For example, Denmark identified the transport sector as its main target for decarbonisation and therefore engaged with the biomass and waste-to-energy value chains, from where captured CO2 can be sourced and a P2X industry created (particularly in synthetic fuels). Projects are further engaging with district heating opportunities to generate additional revenues from residual heat. P2X exports can also provide an economic alternative for the excess hydrogen the country can produce.

In the UK, synergies are being created between key emitters (e.g. heavy industry, the power sector) and the oil & gas sector. This takes advantage of the availability of depleted oil and gas fields in the North Sea close to industrial sites (or ‘clusters’) for the generation of blue hydrogen and the storage of CO2.

Determining a business case facilitator

The initial effort of project leaders and governments looking to develop an opportunity for hydrogen requires a further element: a business case facilitator. Denmark offers a good example of this. The close collaboration of industry associations Wind Denmark and Brintbranchen (Hydrogen Denmark) – together known as the P2X Alliance – has provided a consistent and aligned voice for stakeholders in hydrogen and P2X. This has been essential in framing a business case for hydrogen in a country with low domestic demand, but with vast resources and the need to seek for economic alternatives to its oil & gas business. Several P2X projects owe their progress to this alliance. An overview of the Danish business case is provided in the Appendix (available in the PDF download).

Essentially a business case facilitator helps align a particular proposal/project with the government strategy to address its domestic emissions or create a new economic development opportunity. However, the facilitator also allows for a quicker and more focused identification of policy gaps in the value chain of a project. As a result, governments can develop financial and regulatory mechanism that meet the actual needs of a hydrogen or hydrogen and CCUS proposal aiming to effectively decarbonise prioritised sectors.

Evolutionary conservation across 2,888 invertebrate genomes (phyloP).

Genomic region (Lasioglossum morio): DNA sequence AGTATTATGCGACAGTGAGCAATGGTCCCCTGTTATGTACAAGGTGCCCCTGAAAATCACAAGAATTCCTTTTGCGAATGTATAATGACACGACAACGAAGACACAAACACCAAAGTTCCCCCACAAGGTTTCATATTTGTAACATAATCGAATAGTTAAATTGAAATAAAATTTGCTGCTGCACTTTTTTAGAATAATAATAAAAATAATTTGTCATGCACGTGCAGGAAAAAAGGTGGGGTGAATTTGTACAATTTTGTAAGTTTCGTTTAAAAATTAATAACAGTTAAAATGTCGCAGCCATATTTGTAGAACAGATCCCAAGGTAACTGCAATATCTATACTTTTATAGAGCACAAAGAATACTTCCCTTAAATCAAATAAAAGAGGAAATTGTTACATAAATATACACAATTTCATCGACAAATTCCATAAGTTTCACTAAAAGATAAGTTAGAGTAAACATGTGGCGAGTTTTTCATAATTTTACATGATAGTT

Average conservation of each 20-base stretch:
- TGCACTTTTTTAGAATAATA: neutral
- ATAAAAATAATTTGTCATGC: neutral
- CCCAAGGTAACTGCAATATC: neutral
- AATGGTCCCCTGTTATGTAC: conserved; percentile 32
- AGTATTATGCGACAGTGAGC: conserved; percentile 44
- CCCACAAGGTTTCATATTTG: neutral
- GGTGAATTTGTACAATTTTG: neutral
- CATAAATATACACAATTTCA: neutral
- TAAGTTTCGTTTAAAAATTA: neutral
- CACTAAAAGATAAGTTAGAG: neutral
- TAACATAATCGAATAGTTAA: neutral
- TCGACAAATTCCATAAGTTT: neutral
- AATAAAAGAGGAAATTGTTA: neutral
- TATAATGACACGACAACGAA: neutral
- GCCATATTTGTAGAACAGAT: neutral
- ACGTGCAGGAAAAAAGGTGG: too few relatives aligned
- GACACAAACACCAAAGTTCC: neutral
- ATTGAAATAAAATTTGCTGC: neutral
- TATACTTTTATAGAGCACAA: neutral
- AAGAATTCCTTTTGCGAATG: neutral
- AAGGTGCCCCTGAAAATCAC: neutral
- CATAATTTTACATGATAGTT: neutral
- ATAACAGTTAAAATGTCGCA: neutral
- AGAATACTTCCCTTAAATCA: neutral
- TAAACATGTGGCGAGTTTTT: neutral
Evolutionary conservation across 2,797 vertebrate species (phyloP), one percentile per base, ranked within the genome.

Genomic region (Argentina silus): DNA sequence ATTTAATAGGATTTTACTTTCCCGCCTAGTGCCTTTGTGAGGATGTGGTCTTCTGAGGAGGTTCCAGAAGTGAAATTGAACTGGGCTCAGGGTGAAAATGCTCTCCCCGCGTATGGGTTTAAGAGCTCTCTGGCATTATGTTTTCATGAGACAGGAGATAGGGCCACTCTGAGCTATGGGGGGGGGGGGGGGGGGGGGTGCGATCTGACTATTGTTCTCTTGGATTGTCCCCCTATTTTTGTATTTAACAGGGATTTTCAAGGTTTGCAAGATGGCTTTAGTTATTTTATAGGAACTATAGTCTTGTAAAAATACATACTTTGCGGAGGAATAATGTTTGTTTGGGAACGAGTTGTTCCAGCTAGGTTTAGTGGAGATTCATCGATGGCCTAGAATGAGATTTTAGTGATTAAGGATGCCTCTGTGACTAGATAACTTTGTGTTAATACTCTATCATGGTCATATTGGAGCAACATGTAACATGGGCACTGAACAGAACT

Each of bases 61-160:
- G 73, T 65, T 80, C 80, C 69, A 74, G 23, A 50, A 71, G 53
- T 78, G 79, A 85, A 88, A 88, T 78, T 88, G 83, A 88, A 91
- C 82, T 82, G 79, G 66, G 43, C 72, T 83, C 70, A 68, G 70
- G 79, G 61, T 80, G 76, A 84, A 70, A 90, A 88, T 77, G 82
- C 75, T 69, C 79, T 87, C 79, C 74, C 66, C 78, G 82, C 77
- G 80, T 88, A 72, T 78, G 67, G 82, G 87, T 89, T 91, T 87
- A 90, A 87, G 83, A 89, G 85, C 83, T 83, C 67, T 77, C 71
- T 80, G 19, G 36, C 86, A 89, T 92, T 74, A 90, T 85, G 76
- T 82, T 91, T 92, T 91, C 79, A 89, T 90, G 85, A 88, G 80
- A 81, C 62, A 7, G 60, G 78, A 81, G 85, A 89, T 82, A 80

Conclusions

There is broad support for both blue and green hydrogen in Northwest Europe – backed-up by regional and country strategies and targets, as well as a strong pipeline of proposed projects.

Each country has its own unique context, objectives and approach in decarbonising its economy. Consideration needs to be given to all parts of the value chain to understanding what role hydrogen can play and how it can be commercialised.

The complexity associated with developing hydrogen projects can be managed by matching the opportunity of hydrogen with a country’s needs, identifying synergies and collaboration opportunities across the value chain, and crucially, determining a business case facilitator – that creates alignment and supports the development of country / project specific support mechanisms.

 

David Linden, Head of Energy Transition
dlinden@westwoodenergy.com

Ricardo Grandas-Vargas, Research Analyst
rgrandas@westwoodenergy.com

To download this report as a PDF, which includes the referenced Appendix, please put your email in the field below and a PDF copy will be emailed to you.